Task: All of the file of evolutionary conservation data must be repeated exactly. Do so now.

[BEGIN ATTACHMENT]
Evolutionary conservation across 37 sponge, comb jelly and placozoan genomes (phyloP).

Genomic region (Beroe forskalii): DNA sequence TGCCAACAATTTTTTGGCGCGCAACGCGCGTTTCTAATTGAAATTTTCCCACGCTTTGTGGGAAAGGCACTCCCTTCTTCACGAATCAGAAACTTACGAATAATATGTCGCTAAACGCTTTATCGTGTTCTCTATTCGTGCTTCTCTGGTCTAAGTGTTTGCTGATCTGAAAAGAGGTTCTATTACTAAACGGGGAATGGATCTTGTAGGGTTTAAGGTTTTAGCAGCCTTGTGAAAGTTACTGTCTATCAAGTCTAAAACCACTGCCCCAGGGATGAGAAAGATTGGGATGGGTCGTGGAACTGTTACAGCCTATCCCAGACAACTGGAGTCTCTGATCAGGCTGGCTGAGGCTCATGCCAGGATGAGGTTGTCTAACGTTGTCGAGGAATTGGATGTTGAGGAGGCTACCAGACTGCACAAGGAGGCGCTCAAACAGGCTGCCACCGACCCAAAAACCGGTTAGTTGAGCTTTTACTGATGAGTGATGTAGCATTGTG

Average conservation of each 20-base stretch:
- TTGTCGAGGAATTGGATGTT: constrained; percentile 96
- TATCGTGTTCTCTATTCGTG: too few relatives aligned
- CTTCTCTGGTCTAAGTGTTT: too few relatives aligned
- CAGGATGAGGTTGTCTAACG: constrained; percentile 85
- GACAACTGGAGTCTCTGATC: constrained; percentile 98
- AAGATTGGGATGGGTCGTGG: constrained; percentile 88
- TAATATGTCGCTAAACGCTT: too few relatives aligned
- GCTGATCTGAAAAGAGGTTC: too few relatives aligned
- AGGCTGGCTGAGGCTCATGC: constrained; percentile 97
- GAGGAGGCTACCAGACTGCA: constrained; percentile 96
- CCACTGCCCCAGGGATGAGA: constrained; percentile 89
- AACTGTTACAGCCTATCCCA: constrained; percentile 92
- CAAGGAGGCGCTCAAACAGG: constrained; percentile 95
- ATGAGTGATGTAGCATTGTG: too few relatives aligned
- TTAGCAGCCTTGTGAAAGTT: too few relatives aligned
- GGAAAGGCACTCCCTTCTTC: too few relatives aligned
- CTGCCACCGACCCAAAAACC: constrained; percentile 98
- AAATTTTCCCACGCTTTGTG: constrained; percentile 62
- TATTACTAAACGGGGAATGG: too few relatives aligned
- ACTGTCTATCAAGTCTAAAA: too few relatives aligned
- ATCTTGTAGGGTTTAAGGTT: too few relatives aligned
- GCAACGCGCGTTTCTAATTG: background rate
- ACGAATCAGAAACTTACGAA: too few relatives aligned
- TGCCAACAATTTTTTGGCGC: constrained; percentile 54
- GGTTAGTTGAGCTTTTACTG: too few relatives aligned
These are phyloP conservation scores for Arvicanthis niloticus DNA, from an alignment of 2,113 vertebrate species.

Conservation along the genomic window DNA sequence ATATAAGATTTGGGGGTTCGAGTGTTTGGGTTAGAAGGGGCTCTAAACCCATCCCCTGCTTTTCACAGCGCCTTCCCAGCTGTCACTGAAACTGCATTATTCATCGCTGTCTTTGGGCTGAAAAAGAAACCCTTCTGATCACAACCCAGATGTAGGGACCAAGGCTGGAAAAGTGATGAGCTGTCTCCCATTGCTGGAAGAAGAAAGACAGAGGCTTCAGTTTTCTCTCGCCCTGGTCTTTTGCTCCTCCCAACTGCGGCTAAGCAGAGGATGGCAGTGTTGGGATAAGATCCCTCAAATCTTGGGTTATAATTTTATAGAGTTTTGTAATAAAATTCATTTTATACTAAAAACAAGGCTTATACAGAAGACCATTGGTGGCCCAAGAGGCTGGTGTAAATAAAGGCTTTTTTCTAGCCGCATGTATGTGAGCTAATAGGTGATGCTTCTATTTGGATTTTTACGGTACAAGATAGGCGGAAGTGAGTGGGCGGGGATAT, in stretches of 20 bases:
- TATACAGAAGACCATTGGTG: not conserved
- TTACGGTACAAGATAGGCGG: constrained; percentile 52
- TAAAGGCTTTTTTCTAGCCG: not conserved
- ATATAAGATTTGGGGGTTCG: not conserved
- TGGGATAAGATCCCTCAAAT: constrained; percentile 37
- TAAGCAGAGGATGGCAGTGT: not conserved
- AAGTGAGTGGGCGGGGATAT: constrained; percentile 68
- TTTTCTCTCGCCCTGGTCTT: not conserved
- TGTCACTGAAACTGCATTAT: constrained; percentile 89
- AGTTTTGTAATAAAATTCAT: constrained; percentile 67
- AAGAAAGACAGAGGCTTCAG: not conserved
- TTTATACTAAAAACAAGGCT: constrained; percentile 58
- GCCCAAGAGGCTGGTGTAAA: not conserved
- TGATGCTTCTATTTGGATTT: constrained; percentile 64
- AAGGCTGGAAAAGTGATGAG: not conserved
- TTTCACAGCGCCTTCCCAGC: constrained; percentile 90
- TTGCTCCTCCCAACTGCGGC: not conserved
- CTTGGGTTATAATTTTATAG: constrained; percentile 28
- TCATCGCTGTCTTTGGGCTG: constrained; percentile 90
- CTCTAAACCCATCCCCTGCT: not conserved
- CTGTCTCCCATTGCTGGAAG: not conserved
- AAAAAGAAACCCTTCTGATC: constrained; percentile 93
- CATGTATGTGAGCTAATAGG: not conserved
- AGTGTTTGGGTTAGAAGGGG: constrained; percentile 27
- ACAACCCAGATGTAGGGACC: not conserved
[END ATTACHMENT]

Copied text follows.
Evolutionary conservation across 37 sponge, comb jelly and placozoan genomes (phyloP).

Genomic region (Beroe forskalii): DNA sequence TGCCAACAATTTTTTGGCGCGCAACGCGCGTTTCTAATTGAAATTTTCCCACGCTTTGTGGGAAAGGCACTCCCTTCTTCACGAATCAGAAACTTACGAATAATATGTCGCTAAACGCTTTATCGTGTTCTCTATTCGTGCTTCTCTGGTCTAAGTGTTTGCTGATCTGAAAAGAGGTTCTATTACTAAACGGGGAATGGATCTTGTAGGGTTTAAGGTTTTAGCAGCCTTGTGAAAGTTACTGTCTATCAAGTCTAAAACCACTGCCCCAGGGATGAGAAAGATTGGGATGGGTCGTGGAACTGTTACAGCCTATCCCAGACAACTGGAGTCTCTGATCAGGCTGGCTGAGGCTCATGCCAGGATGAGGTTGTCTAACGTTGTCGAGGAATTGGATGTTGAGGAGGCTACCAGACTGCACAAGGAGGCGCTCAAACAGGCTGCCACCGACCCAAAAACCGGTTAGTTGAGCTTTTACTGATGAGTGATGTAGCATTGTG

Average conservation of each 20-base stretch:
- TTGTCGAGGAATTGGATGTT: constrained; percentile 96
- TATCGTGTTCTCTATTCGTG: too few relatives aligned
- CTTCTCTGGTCTAAGTGTTT: too few relatives aligned
- CAGGATGAGGTTGTCTAACG: constrained; percentile 85
- GACAACTGGAGTCTCTGATC: constrained; percentile 98
- AAGATTGGGATGGGTCGTGG: constrained; percentile 88
- TAATATGTCGCTAAACGCTT: too few relatives aligned
- GCTGATCTGAAAAGAGGTTC: too few relatives aligned
- AGGCTGGCTGAGGCTCATGC: constrained; percentile 97
- GAGGAGGCTACCAGACTGCA: constrained; percentile 96
- CCACTGCCCCAGGGATGAGA: constrained; percentile 89
- AACTGTTACAGCCTATCCCA: constrained; percentile 92
- CAAGGAGGCGCTCAAACAGG: constrained; percentile 95
- ATGAGTGATGTAGCATTGTG: too few relatives aligned
- TTAGCAGCCTTGTGAAAGTT: too few relatives aligned
- GGAAAGGCACTCCCTTCTTC: too few relatives aligned
- CTGCCACCGACCCAAAAACC: constrained; percentile 98
- AAATTTTCCCACGCTTTGTG: constrained; percentile 62
- TATTACTAAACGGGGAATGG: too few relatives aligned
- ACTGTCTATCAAGTCTAAAA: too few relatives aligned
- ATCTTGTAGGGTTTAAGGTT: too few relatives aligned
- GCAACGCGCGTTTCTAATTG: background rate
- ACGAATCAGAAACTTACGAA: too few relatives aligned
- TGCCAACAATTTTTTGGCGC: constrained; percentile 54
- GGTTAGTTGAGCTTTTACTG: too few relatives aligned
These are phyloP conservation scores for Arvicanthis niloticus DNA, from an alignment of 2,113 vertebrate species.

Conservation along the genomic window DNA sequence ATATAAGATTTGGGGGTTCGAGTGTTTGGGTTAGAAGGGGCTCTAAACCCATCCCCTGCTTTTCACAGCGCCTTCCCAGCTGTCACTGAAACTGCATTATTCATCGCTGTCTTTGGGCTGAAAAAGAAACCCTTCTGATCACAACCCAGATGTAGGGACCAAGGCTGGAAAAGTGATGAGCTGTCTCCCATTGCTGGAAGAAGAAAGACAGAGGCTTCAGTTTTCTCTCGCCCTGGTCTTTTGCTCCTCCCAACTGCGGCTAAGCAGAGGATGGCAGTGTTGGGATAAGATCCCTCAAATCTTGGGTTATAATTTTATAGAGTTTTGTAATAAAATTCATTTTATACTAAAAACAAGGCTTATACAGAAGACCATTGGTGGCCCAAGAGGCTGGTGTAAATAAAGGCTTTTTTCTAGCCGCATGTATGTGAGCTAATAGGTGATGCTTCTATTTGGATTTTTACGGTACAAGATAGGCGGAAGTGAGTGGGCGGGGATAT, in stretches of 20 bases:
- TATACAGAAGACCATTGGTG: not conserved
- TTACGGTACAAGATAGGCGG: constrained; percentile 52
- TAAAGGCTTTTTTCTAGCCG: not conserved
- ATATAAGATTTGGGGGTTCG: not conserved
- TGGGATAAGATCCCTCAAAT: constrained; percentile 37
- TAAGCAGAGGATGGCAGTGT: not conserved
- AAGTGAGTGGGCGGGGATAT: constrained; percentile 68
- TTTTCTCTCGCCCTGGTCTT: not conserved
- TGTCACTGAAACTGCATTAT: constrained; percentile 89
- AGTTTTGTAATAAAATTCAT: constrained; percentile 67
- AAGAAAGACAGAGGCTTCAG: not conserved
- TTTATACTAAAAACAAGGCT: constrained; percentile 58
- GCCCAAGAGGCTGGTGTAAA: not conserved
- TGATGCTTCTATTTGGATTT: constrained; percentile 64
- AAGGCTGGAAAAGTGATGAG: not conserved
- TTTCACAGCGCCTTCCCAGC: constrained; percentile 90
- TTGCTCCTCCCAACTGCGGC: not conserved
- CTTGGGTTATAATTTTATAG: constrained; percentile 28
- TCATCGCTGTCTTTGGGCTG: constrained; percentile 90
- CTCTAAACCCATCCCCTGCT: not conserved
- CTGTCTCCCATTGCTGGAAG: not conserved
- AAAAAGAAACCCTTCTGATC: constrained; percentile 93
- CATGTATGTGAGCTAATAGG: not conserved
- AGTGTTTGGGTTAGAAGGGG: constrained; percentile 27
- ACAACCCAGATGTAGGGACC: not conserved